The Army is using improved explosive detecting gear at garrisons throughout Europe to intensify the military’s force protection and guard against a wave of terrorist attacks that have stretched from France and Belgium to Germany.
“Today’s operating environment has changed and we must change with it — fielding new technology and adapting our security procedures are just one aspect of keeping our personnel and communities safe,” U.S. Army Europe announced Wednesday in a news release.
In the days ahead, more security guards, soldiers and military police are expected to be posted at Army garrison entrances, where security checks will increase and be more thorough, USAREUR said.
“Given the significant and persistent threat the world faces, one way to execute the protection mission is to take advantage of the newest security-related technologies,” USAREUR said.
Fielding new equipment enhances the ability to detect dangerous materials and improves the quality of searches at access control points and security checkpoints, USAREUR said.
However, USAREUR did not detail the exact type of equipment being deployed, but did say some of the new technologies are already in place at Army installations.
“As we implement these new technologies, visitors to installations may experience delays or other inconveniences when accessing our facilities,” said a USAREUR force protection specialist, who was not identified by the Army in the news release. “However, we anticipate these delays will be minimal and short term as we adjust our procedures.”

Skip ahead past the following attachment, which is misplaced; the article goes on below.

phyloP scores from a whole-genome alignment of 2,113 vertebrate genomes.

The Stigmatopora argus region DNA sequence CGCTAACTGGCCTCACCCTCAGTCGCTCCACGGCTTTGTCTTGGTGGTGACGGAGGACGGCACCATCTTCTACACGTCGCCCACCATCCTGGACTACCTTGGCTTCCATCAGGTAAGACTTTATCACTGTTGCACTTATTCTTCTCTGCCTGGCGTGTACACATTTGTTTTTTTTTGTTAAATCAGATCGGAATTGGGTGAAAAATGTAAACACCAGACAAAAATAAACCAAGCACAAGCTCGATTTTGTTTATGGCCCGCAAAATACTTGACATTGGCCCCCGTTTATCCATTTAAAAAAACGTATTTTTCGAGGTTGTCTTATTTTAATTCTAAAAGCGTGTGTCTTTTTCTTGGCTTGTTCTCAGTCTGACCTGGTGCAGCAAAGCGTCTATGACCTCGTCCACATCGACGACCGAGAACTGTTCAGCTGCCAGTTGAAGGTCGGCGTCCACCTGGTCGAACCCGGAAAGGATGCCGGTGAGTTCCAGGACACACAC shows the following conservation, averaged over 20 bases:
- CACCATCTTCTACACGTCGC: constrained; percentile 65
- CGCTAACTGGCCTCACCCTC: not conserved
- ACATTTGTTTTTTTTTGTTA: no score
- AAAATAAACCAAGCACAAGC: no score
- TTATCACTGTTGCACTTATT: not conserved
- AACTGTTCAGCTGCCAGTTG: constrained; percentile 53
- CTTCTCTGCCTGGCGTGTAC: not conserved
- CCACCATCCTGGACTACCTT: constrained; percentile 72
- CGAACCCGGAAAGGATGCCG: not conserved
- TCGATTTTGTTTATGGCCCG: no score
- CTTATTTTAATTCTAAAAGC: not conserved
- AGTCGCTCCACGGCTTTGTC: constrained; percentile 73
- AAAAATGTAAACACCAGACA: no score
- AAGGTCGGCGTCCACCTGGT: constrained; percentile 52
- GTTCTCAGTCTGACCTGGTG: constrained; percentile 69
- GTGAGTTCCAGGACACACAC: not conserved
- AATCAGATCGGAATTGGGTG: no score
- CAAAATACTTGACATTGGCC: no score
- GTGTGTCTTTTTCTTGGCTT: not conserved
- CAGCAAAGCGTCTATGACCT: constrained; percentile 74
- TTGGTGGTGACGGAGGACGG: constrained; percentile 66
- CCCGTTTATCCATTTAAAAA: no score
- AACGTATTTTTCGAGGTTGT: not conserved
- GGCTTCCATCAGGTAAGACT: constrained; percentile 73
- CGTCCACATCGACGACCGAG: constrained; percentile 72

USAREUR’s Antiterrorism Division recommends personnel consider building additional time into travel schedules to compensate for any delay.
The moves come as Germany, which has been hit by multiple acts of terrorism in recent weeks including the July attack on a café in the garrison town of Ansbach, issues a new advisory urging the country’s residents to stockpile 10 days worth of food and five days worth of water. The advisory, reported by local media this week, was prompted by concerns about a major terrorist attack that doesn’t apply to U.S. forces, so far.
“U.S. European Command is not planning to put out specific guidance to our units at this time; however, we urge all of our servicemembers and their families to review appropriate national and local guidelines and recommendations in their areas,” said Lt. Col. David Faggard, a EUCOM spokesman.
The Islamic State group claimed responsibility for the attack in Ansbach, which injured 15 local nationals. About 7,000 troops and military civilians live in the area around Ansbach. In all, there are roughly 62,000 troops stationed at bases across Europe, 30,000 of whom are soldiers mainly posted at garrisons in Germany.
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